Gold Coast Greyhound Adoptions, Gulf Coast Chapter is a 501(c) (3) non-profit all volunteer organization, that is racing neutral and dedicated to the placement of retired racing greyhounds into qualified, caring and loving homes. It is our mission to educate the public regarding the gentle nature and wonderful temperament of the greyhound breed.
Did you know...
This very ancient breed is the fastest dog in the world and can reach speeds of over 40 miles per hour (65 km/h). Carvings of the Greyhound were found in tombs in Egypt dating back to 2900 B.C. They are thought to have originally descended from the Arabian Sloughi the and brought to England by traders before 900 AD. The breed was first brought to America by the Spanish explorers in the 1500s. They were one of the first dogs ever to be shown in a dog show. The Greyhound’s natural quarry are the rabbit and hare, however it has also been used to hunt stag, deer, fox and wild boar. The dog’s speed along with its keen eyesight helped it excel at its work. The dogs were able to chase and catch the pray without stopping to rest. Today there are two types of Greyhounds being bred: Show lines, which conform to the written standard and racing lines, bred for speed. The Greyhound was recognized by the AKC in 1885. The Greyhound’s talents include hunting, sighting, watchdog, racing, agility and lure coursing. The Greyhound makes a wonderful pet and lifetime companion.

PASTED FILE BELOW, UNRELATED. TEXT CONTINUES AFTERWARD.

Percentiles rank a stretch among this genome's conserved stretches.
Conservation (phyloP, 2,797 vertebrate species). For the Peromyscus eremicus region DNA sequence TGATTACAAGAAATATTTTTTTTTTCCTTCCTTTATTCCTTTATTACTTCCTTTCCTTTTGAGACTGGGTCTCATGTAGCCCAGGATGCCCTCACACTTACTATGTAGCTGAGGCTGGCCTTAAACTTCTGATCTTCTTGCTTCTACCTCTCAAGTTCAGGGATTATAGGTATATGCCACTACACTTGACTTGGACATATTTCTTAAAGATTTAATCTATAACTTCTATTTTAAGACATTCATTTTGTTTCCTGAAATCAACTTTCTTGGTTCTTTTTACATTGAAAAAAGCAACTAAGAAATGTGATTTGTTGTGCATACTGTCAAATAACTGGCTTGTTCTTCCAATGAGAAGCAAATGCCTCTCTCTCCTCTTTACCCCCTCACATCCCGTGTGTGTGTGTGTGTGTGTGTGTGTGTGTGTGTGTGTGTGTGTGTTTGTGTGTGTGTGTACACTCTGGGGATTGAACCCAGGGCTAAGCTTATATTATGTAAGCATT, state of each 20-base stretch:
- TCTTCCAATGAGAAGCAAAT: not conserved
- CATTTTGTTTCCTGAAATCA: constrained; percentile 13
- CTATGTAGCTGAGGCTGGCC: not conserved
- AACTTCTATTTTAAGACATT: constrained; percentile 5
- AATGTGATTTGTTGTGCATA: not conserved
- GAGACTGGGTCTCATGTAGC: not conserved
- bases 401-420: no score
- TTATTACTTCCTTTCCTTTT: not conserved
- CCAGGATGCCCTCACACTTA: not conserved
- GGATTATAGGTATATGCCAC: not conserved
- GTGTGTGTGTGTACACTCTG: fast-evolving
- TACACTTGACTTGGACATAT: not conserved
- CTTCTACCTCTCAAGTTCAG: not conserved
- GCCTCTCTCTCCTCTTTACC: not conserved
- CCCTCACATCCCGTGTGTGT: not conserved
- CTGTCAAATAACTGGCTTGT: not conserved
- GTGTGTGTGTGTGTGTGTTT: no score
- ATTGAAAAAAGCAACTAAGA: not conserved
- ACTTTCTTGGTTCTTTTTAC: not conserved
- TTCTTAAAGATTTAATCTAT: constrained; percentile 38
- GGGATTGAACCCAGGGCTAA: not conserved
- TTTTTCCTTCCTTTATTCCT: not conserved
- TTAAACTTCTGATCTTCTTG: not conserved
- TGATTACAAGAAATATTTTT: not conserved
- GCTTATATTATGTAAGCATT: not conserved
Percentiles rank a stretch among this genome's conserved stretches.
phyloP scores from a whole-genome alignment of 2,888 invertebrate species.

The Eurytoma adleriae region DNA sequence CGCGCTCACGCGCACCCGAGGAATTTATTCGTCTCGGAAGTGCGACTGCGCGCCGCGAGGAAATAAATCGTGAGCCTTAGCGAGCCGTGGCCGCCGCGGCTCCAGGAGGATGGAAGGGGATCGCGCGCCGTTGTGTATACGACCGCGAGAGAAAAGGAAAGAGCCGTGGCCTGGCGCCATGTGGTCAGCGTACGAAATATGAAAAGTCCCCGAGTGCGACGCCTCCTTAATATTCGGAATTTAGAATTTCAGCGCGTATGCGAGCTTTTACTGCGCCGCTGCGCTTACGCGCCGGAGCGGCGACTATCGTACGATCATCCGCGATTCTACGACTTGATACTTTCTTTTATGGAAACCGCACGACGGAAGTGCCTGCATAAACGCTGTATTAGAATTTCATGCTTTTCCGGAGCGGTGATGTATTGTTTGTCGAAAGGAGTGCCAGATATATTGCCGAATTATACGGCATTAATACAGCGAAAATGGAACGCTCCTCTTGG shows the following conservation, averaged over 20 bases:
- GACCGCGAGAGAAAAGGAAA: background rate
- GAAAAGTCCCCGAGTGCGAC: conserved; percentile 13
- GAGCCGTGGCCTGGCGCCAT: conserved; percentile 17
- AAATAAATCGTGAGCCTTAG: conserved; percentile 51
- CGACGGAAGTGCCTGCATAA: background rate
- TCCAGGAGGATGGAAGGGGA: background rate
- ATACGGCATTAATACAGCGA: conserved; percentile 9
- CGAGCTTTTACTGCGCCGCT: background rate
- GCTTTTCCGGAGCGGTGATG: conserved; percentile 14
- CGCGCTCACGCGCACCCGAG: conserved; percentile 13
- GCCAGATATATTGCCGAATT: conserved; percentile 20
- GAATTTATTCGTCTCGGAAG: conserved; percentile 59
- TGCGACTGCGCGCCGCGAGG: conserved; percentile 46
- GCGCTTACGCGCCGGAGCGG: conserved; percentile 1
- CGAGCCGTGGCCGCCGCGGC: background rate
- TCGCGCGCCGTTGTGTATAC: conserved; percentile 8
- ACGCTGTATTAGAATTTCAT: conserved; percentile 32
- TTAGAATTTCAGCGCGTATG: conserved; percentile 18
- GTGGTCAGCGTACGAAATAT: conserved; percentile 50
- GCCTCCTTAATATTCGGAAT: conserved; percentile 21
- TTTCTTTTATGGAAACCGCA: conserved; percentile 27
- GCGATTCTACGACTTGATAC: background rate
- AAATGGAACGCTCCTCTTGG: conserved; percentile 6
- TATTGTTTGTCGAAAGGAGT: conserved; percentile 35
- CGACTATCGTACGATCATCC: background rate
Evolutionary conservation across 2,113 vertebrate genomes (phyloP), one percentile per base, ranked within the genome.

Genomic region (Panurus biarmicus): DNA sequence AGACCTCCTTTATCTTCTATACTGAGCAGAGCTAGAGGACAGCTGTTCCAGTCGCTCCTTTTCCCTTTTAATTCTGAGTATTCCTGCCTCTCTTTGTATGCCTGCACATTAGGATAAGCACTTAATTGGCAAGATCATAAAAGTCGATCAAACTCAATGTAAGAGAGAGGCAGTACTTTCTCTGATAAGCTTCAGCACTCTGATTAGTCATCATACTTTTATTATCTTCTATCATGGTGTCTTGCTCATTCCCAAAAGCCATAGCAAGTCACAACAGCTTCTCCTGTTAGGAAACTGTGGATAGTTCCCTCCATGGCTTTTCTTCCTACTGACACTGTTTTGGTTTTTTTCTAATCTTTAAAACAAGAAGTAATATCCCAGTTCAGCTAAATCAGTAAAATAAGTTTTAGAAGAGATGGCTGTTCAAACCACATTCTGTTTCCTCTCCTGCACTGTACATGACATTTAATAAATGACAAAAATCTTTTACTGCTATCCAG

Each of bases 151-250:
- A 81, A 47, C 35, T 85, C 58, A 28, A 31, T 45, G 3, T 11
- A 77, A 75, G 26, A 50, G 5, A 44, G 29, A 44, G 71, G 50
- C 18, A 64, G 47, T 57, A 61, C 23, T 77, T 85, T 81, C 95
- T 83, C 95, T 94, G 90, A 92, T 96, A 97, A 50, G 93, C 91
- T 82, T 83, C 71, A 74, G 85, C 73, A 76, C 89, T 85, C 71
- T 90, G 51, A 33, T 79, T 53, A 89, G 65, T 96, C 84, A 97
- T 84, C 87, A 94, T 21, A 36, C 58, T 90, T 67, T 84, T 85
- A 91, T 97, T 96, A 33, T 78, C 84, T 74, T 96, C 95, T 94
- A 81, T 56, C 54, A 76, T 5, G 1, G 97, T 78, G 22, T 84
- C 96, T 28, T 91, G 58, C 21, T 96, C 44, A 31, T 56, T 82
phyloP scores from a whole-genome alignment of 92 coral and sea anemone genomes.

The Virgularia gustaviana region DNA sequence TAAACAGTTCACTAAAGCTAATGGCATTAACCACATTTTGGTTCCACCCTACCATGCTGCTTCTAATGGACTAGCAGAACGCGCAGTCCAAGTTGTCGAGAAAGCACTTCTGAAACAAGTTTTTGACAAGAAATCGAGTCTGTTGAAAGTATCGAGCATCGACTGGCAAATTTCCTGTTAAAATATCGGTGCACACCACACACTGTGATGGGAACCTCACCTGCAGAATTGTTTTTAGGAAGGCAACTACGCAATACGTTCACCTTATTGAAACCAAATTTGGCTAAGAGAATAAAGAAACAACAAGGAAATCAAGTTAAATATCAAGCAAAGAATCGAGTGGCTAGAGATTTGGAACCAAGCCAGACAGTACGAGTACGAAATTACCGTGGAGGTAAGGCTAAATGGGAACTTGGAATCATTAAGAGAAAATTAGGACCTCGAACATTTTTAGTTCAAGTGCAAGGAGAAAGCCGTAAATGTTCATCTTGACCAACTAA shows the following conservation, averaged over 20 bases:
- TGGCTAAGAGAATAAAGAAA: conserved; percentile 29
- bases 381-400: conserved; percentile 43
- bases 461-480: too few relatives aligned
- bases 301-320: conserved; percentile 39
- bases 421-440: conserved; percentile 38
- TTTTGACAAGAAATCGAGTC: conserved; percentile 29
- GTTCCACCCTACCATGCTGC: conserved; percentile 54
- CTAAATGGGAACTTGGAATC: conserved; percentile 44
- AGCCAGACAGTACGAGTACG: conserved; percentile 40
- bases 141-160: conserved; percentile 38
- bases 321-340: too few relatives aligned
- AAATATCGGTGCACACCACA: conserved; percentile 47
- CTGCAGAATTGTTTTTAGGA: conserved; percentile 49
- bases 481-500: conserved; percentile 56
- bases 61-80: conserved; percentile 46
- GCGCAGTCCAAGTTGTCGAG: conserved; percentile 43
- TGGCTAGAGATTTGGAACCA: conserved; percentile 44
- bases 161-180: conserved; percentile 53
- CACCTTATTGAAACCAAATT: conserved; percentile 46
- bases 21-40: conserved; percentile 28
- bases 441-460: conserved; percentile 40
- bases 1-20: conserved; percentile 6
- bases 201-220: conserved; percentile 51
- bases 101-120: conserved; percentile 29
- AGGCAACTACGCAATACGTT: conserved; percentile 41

Greyhounds make Greyt Pets
One of the best things about owning a greyhound is how easygoing and sweet they are, enjoying nothing better than having someone hang out with them and be a tummy scratcher! You may be surprised at how long this breed enjoys this particular activity, especially since it would seem she was born to run!
Other winsome traits include natural cleanliness and good manners. This breed naturally exhibits patience and gentleness, even though they can weigh between 50 to 80 pounds as adult dogs. If you adopt a greyhound puppy, you'll find they need a lot of exercise and gentle guidance — the sooner the better, so they don't start bad habits that are difficult to break later.
Older dogs of this breed who have been used to the racing circuit with lots of noise and traveling may need patience to transition into a household.